* Doses subject to variation.

Renal PHA type 1

Cases 1–5 presented with significant hyponatraemia and hyperkalaemia. The diagnosis of PHA type 1 was made after receipt of their significantly elevated aldosterone levels (ranging from 35 700 to 83 390 pmol/l) and increased plasma renin activity (ranging from 16 to >250 nmol/l per h).

Differential diagnoses based on the initial electrolytes includes hypoaldosteronism, secondary PHA, adrenal hypoplasia, congenital adrenal hyperplasia (CAH) due to 21-hydroxylase deficiency, or specific hormonal blocks within the adrenal biosynthetic pathway. Some of these enzyme deficiencies may be associated with indeterminate genitalia and consequently a range of biochemical abnormalities; neither of which were apparent in our infants. A detailed discussion of these is beyond the scope of this report.

All five cases of renal type 1 PHA had normal 17-OHP levels, renal ultrasound scans, sterile urine cultures, and a urinary steroid profile, thus excluding 21-hydroxylase deficiency or disorders of the adrenal biosynthetic pathway. Owing to the ease of management with good long-term outcomes, it was not possible to justify genetic testing for the children with renal type PHA.

Systemic PHA type 1

Cases 6 and 7 had hyponatraemia and hyperkalaemia; however, in Case 6, this only became evident by day 10. Both patients had elevated plasma aldosterone levels and plasma renin activity (Table 1), with normal 17-OHP, urine steroid profiles, urine cultures and renal ultrasound scans. Both patients have had positive sweat tests, which is a commonly found feature of patients with AR PHA type 1. This indicates a defect in the ENaC that is present in many organs including sweat glands. Only Case 7 has had genetic testing, which revealed an AR gene mutation on the SCNN1A gene.


Renal PHA type 1

Patients 1–5 have been successfully treated with sodium chloride supplementation alone. The dose of this has varied, with initial requirements between 1.5 and 4 mmol/kg per day. Sodium supplementation has reduced with time with one patient not requiring any supplementation by a year of age.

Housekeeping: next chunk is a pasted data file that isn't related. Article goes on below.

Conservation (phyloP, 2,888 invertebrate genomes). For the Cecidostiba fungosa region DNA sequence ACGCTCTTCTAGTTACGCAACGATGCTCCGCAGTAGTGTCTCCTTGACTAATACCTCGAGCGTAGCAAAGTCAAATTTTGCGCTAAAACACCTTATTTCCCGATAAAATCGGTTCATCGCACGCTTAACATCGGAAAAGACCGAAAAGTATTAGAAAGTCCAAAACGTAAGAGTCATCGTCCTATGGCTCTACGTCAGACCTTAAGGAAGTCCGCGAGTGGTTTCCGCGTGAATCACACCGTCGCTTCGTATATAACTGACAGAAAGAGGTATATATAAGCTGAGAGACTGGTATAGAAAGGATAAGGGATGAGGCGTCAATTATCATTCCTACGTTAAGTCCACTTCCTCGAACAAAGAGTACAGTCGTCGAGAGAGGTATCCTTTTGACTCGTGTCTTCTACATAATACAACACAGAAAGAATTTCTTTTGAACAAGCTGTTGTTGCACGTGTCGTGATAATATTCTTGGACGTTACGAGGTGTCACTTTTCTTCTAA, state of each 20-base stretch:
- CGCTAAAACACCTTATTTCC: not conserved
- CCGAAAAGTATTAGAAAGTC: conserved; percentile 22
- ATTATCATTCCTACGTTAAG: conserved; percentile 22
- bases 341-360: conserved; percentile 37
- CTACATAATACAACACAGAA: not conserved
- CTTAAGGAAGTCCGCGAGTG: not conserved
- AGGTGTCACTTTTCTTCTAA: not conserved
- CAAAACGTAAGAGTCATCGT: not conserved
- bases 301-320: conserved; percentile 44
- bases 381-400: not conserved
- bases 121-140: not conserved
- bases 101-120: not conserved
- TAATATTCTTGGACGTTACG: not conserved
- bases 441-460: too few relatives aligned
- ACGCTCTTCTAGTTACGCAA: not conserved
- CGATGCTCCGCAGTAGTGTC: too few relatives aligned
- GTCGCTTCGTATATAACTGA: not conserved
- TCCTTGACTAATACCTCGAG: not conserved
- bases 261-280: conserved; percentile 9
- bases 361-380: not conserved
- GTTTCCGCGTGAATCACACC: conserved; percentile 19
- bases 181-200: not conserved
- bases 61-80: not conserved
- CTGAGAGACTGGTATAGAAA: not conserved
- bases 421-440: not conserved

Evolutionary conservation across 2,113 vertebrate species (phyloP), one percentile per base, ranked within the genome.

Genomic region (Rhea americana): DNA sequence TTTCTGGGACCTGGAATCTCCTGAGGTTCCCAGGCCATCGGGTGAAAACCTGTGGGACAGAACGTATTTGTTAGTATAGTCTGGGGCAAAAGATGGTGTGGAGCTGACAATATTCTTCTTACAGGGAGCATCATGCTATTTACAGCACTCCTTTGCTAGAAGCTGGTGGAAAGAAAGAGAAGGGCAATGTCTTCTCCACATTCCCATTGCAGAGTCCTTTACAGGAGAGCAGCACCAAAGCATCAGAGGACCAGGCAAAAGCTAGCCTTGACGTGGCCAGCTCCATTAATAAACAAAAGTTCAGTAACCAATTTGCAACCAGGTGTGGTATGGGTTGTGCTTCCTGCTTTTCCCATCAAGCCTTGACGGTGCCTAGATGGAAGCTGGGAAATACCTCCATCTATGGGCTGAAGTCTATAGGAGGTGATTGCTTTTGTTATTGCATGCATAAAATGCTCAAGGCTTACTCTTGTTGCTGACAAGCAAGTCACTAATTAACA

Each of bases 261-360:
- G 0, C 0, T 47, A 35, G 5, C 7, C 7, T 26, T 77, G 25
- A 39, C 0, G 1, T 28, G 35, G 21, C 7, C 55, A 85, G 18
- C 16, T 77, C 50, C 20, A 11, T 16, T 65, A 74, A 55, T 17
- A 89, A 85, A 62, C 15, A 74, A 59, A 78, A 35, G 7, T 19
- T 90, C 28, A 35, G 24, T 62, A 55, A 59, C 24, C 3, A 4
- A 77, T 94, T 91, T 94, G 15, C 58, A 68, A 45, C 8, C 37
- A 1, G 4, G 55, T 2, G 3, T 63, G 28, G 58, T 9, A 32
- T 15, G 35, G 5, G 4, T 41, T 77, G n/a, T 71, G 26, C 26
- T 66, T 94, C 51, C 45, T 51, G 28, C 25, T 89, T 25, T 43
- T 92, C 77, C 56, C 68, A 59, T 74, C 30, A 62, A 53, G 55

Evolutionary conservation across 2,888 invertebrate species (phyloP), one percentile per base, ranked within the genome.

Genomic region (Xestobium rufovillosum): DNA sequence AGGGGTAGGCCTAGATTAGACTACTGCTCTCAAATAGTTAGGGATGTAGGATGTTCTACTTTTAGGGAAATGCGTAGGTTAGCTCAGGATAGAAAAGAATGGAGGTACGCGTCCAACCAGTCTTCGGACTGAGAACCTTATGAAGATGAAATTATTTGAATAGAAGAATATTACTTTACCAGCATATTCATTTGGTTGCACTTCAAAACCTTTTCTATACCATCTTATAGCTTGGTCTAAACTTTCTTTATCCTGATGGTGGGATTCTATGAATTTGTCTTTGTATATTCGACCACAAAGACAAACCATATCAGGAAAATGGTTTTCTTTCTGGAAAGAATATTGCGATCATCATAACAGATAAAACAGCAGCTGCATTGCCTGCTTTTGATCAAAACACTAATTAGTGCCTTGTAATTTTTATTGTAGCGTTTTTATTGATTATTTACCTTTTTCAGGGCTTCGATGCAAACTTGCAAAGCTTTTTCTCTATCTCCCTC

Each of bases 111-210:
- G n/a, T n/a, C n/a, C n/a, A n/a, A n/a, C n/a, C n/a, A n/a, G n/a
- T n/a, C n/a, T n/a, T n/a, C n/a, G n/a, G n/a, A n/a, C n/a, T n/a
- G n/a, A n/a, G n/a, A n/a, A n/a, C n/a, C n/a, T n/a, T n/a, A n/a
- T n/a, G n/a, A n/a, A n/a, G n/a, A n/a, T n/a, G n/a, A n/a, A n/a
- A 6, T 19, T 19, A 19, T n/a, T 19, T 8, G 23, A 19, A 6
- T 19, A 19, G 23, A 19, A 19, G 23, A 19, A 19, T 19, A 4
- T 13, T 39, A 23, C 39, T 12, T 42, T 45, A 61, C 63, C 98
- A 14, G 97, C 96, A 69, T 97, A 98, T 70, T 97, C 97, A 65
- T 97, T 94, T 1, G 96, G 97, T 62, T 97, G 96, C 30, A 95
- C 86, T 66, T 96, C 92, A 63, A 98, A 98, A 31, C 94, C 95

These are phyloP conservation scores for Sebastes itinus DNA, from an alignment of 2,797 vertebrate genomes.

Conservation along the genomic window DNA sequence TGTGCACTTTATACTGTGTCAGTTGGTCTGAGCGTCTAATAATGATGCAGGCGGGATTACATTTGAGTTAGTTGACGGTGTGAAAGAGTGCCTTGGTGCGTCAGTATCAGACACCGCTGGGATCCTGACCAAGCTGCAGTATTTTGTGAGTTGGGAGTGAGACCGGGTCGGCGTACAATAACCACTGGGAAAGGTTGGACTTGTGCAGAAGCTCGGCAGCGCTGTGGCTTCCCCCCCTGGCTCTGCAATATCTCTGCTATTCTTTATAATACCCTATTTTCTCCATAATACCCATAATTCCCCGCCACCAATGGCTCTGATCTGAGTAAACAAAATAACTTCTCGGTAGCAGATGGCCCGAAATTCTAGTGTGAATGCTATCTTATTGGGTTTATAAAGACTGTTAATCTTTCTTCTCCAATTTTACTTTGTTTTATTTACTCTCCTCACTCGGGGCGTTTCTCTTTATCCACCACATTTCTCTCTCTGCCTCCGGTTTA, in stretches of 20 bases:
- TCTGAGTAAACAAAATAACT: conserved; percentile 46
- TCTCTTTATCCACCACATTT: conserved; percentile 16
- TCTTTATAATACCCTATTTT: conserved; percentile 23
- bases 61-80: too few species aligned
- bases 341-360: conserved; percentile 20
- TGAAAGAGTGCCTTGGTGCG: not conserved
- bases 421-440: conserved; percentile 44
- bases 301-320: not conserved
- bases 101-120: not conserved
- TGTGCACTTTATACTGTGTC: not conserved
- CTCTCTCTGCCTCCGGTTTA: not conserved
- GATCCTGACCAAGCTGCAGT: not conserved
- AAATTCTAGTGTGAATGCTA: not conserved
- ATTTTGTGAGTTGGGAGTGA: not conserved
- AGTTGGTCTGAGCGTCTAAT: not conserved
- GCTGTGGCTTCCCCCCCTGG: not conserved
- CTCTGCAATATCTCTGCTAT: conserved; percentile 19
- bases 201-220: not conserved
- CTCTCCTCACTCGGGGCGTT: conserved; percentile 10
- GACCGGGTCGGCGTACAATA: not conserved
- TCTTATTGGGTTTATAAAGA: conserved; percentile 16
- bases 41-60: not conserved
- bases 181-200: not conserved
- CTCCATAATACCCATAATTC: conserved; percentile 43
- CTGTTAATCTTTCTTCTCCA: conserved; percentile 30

Systemic PHA type 1

Patients 6 and 7 have required varying sodium supplementation with sodium chloride and sodium bicarbonate, and Patient 6 continues to have an intermittent requirement for i.v. 0.9% sodium chloride. Both patients have low potassium feeds, yet hyperkalaemia has remained an ongoing problem.

Ion exchange resins were utilised for the treatment of hyperkalaemia. Calcium resonium binds to potassium in the gastrointestinal tracts, thus limiting its absorption, whereas sodium resonium is another cation exchange resin that swaps sodium ions for potassium ions. Its use should result in a simultaneous correction of both hyponatraemia and hyperkalaemia. However, Patient 6 did not respond to a trial of sodium resonium unlike the reported cases with AR PHA (12) (13). Therefore, indomethacin was utilised due to its inhibition of prostaglandin synthesis, which results in a decrease in urine output and a reduction in renal sodium losses (14). The successful use of indomethacin in systemic PHA to help to regulate fluid balance has been previously described (15) (16), and in Patient 6, this has helped to stabilise the electrolytes and allow longer periods of time at home.

Owing to recurrent bacterial infections resulting in clinical decompensation and electrolyte imbalance, Patient 7 also received prophylactic antibiotics with a reduction in infection frequency.

Both patients with systemic PHA type 1 have had significant difficulties with enteral feeding, with severe gastro-oesophageal reflux requiring early fundoplication with gastrostomy or jejunostomy.

Outcome and follow-up

Renal PHA type 1

Our follow-up for Patients 1–5 ranges from 14 to 62 months. They are all thriving and remain on low doses of sodium supplements, apart from one case in which treatment has been discontinued.

Systemic PHA type 1

At the age of 3 years, Patient 6 has had longer periods of time at home and she is currently on treatment with sodium bicarbonate, sodium chloride, indomethacin, gaviscon and ranitidine. She remains on full jejunostomy feeds with low potassium formula milk. Long-term i.v. access remains in situ. She continues to have regular episodes of hyperkalaemia and acute decompensation, often precipitated by intercurrent infections requiring hospital admission and management with i.v. fluids. Despite her positive sweat test, she has not had frequent or severe respiratory tract infections.

Patient 7 is now 42 months of age, and over the last year, the number of admissions into hospital with severe hyperkalaemia has significantly decreased. He continues to have recurrent central line infections requiring regular assessments as an inpatient. He receives weekly blood testing at home and remains gastrostomy fed.


PHA type 1 is a condition that may present with mild or profound salt wasting with hyperkalaemia.

The initial biochemical picture is similar to adrenal hypoplasia, CAH or secondary PHA and investigations should include plasma renin activity, aldosterone, 17-OHP, cortisol levels, renal ultrasound scan, urine cultures and a urine steroid profile.